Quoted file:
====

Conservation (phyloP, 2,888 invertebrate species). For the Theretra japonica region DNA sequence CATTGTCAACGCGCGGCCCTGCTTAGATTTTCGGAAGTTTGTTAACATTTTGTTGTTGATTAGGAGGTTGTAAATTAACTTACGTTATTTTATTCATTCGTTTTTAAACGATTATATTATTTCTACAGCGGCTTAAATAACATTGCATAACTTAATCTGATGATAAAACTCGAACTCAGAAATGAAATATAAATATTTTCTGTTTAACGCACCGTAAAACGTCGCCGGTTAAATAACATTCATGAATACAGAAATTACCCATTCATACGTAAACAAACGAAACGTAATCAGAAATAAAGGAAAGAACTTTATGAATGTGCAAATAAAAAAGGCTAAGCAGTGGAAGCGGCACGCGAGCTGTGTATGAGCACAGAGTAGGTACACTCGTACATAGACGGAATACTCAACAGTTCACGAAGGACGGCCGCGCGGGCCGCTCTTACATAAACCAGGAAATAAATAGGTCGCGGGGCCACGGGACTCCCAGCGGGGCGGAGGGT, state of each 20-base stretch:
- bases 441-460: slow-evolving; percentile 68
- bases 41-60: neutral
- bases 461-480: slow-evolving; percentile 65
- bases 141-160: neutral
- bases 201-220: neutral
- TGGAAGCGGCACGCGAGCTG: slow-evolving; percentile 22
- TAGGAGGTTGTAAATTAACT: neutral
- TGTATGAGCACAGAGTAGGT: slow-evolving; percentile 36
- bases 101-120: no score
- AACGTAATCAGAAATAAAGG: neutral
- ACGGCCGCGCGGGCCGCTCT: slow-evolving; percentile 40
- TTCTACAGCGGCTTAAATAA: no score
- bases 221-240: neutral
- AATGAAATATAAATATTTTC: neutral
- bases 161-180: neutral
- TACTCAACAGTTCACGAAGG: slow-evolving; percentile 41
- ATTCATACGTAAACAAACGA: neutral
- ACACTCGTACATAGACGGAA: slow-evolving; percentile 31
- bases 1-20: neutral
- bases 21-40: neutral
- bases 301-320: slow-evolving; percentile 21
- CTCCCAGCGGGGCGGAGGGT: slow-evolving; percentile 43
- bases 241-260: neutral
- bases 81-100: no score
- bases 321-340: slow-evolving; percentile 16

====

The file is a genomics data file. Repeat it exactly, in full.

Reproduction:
Conservation (phyloP, 2,888 invertebrate species). For the Theretra japonica region DNA sequence CATTGTCAACGCGCGGCCCTGCTTAGATTTTCGGAAGTTTGTTAACATTTTGTTGTTGATTAGGAGGTTGTAAATTAACTTACGTTATTTTATTCATTCGTTTTTAAACGATTATATTATTTCTACAGCGGCTTAAATAACATTGCATAACTTAATCTGATGATAAAACTCGAACTCAGAAATGAAATATAAATATTTTCTGTTTAACGCACCGTAAAACGTCGCCGGTTAAATAACATTCATGAATACAGAAATTACCCATTCATACGTAAACAAACGAAACGTAATCAGAAATAAAGGAAAGAACTTTATGAATGTGCAAATAAAAAAGGCTAAGCAGTGGAAGCGGCACGCGAGCTGTGTATGAGCACAGAGTAGGTACACTCGTACATAGACGGAATACTCAACAGTTCACGAAGGACGGCCGCGCGGGCCGCTCTTACATAAACCAGGAAATAAATAGGTCGCGGGGCCACGGGACTCCCAGCGGGGCGGAGGGT, state of each 20-base stretch:
- bases 441-460: slow-evolving; percentile 68
- bases 41-60: neutral
- bases 461-480: slow-evolving; percentile 65
- bases 141-160: neutral
- bases 201-220: neutral
- TGGAAGCGGCACGCGAGCTG: slow-evolving; percentile 22
- TAGGAGGTTGTAAATTAACT: neutral
- TGTATGAGCACAGAGTAGGT: slow-evolving; percentile 36
- bases 101-120: no score
- AACGTAATCAGAAATAAAGG: neutral
- ACGGCCGCGCGGGCCGCTCT: slow-evolving; percentile 40
- TTCTACAGCGGCTTAAATAA: no score
- bases 221-240: neutral
- AATGAAATATAAATATTTTC: neutral
- bases 161-180: neutral
- TACTCAACAGTTCACGAAGG: slow-evolving; percentile 41
- ATTCATACGTAAACAAACGA: neutral
- ACACTCGTACATAGACGGAA: slow-evolving; percentile 31
- bases 1-20: neutral
- bases 21-40: neutral
- bases 301-320: slow-evolving; percentile 21
- CTCCCAGCGGGGCGGAGGGT: slow-evolving; percentile 43
- bases 241-260: neutral
- bases 81-100: no score
- bases 321-340: slow-evolving; percentile 16